Orlando City’s Dom Dwyer (left, courtesy orlandocitysoccer.com) broke the USL Pro single-season goal-scoring record Friday night with his 14th in a 2-0 win over the Phoenix FC Wolves. It’s a remarkable accomplishment, no question, but not a record-setting one for the level of play. In fact, Dwyer is less than halfway to the third division single-season record, which is held by a pair of guys you’ve never heard of.
In this, the first year of a new partnership between Major League Soccer and United Soccer Leagues, several players have been loaned by MLS clubs to USL Pro clubs to develop their games. None have had the impact Dwyer – a 22-year-old Englishman who was the 16th overall pick in the MLS SuperDraft – has had, though. He scored two goals in his first three matches, a hat trick against Antigua in early May, and surpassed Jhonny Arteaga’s 2011 mark of 13 goals before the halfway point of the 2013 season.
Now, it’s totally reasonable for USL and Orlando to consider 2011 to be the start of history – the schism between owners that led us to a split of lower-level teams and leagues resulted in the North American Soccer League and a newish entity from USL for 2011. They’re free to consider 2011 to be a new era and a fresh start and to track record performances from that point forward.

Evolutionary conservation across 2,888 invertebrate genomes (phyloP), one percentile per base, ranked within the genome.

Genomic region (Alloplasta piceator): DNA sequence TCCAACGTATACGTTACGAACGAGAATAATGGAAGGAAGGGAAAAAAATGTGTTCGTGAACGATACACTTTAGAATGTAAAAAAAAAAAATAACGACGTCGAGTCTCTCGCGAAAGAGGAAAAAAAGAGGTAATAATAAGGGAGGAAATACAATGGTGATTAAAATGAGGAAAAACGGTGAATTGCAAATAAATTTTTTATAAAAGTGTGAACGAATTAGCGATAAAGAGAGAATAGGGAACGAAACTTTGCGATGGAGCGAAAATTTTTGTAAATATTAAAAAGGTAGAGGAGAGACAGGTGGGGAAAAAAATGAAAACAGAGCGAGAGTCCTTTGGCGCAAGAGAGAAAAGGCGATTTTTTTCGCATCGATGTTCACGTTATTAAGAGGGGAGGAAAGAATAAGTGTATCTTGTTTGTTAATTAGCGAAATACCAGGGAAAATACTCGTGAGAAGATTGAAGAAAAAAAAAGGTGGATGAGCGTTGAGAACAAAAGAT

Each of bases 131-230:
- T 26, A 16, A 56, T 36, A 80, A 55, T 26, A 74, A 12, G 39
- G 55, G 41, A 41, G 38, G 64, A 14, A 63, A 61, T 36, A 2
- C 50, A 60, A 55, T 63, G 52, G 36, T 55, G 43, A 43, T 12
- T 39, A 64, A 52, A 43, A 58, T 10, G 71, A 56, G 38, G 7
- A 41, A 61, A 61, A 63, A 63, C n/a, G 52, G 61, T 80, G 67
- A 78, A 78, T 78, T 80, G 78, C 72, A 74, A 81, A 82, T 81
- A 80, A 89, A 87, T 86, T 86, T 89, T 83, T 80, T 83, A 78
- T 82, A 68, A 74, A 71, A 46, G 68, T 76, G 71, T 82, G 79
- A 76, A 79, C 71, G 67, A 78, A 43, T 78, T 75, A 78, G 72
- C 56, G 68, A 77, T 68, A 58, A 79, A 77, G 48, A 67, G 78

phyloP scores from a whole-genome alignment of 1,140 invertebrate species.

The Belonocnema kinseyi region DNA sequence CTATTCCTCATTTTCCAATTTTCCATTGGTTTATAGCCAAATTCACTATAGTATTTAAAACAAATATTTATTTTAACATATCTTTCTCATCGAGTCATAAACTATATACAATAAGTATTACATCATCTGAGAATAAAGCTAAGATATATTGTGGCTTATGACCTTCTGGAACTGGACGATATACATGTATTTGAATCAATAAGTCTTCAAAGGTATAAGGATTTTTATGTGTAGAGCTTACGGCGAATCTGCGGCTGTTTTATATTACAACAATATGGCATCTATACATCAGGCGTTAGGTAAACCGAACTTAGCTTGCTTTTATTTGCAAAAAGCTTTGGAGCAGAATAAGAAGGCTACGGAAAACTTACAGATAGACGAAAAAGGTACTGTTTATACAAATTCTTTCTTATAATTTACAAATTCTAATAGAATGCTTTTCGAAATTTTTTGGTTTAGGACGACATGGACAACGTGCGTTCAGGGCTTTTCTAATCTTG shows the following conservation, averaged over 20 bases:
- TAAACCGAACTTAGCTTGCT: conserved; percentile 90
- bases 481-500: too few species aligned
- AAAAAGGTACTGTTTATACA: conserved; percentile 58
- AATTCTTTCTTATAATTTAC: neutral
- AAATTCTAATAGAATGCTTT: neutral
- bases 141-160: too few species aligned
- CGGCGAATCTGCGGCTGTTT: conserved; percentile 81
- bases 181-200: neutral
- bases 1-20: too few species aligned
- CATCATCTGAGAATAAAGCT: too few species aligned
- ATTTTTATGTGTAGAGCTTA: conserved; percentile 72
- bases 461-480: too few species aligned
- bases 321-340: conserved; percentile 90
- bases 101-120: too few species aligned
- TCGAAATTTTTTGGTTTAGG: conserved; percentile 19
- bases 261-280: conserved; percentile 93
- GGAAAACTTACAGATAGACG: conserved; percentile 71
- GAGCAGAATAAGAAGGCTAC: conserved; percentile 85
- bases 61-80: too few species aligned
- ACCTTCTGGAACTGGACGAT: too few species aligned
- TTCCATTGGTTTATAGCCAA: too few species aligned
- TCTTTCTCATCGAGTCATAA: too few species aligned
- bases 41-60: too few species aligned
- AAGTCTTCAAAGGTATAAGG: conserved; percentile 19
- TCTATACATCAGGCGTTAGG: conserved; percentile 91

But USL Pro is still, at heart, the third division league that has gone by many names over the years, and Dwyer’s 14 goals are not even close to a record-breaking performance for the third division. Here’s a chart of the yearly DIII goal-scoring leaders going back to 1995:
|2011||Jhonny Arteaga||New York||13|
|2003||Rob Jachym||Western Mass||14|
|2002||Julio-Cesar Dos Santos||New Jersey||22|
|2000||Julio-Cesar Dos Santos||New Jersey||20|
|Michael Butler||Western Mass||15|
|1995||Flavio Ferri||San Antonio||29|
Flavio Ferri, a Brazilian forward, scored 29 goals in 19 matches for the San Antonio Pumas in 1995 (the Pumas went 13-7 and lost in the first round of the playoffs) and was an MLS draftee, but never played in the league. He is currently the Vice President of the Long Island Rough Riders of the PDL, a team he played for in 1996 and 1997. Orrett Pendergast tallied 29 times for the Florida Strikers two years later (the Strikers went 10-8 and also lost in the first round of the playoffs), earning league MVP honors, and went on to play for the Minnesota Thunder and to briefly spend time with MLS’ MetroStars (without, apparently, ever getting into a league match). Other info on him is scarce.
Assuming Sporting Kansas City leaves Dwyer in Orlando for the remainder of the USL Pro season, he has a chance to get close to the record co-held by Ferri and Pendergast. He’s halfway there now, but if he keeps up his pace and Kansas City continues to languish mid-table in the Eastern Conference, he may be halfway gone.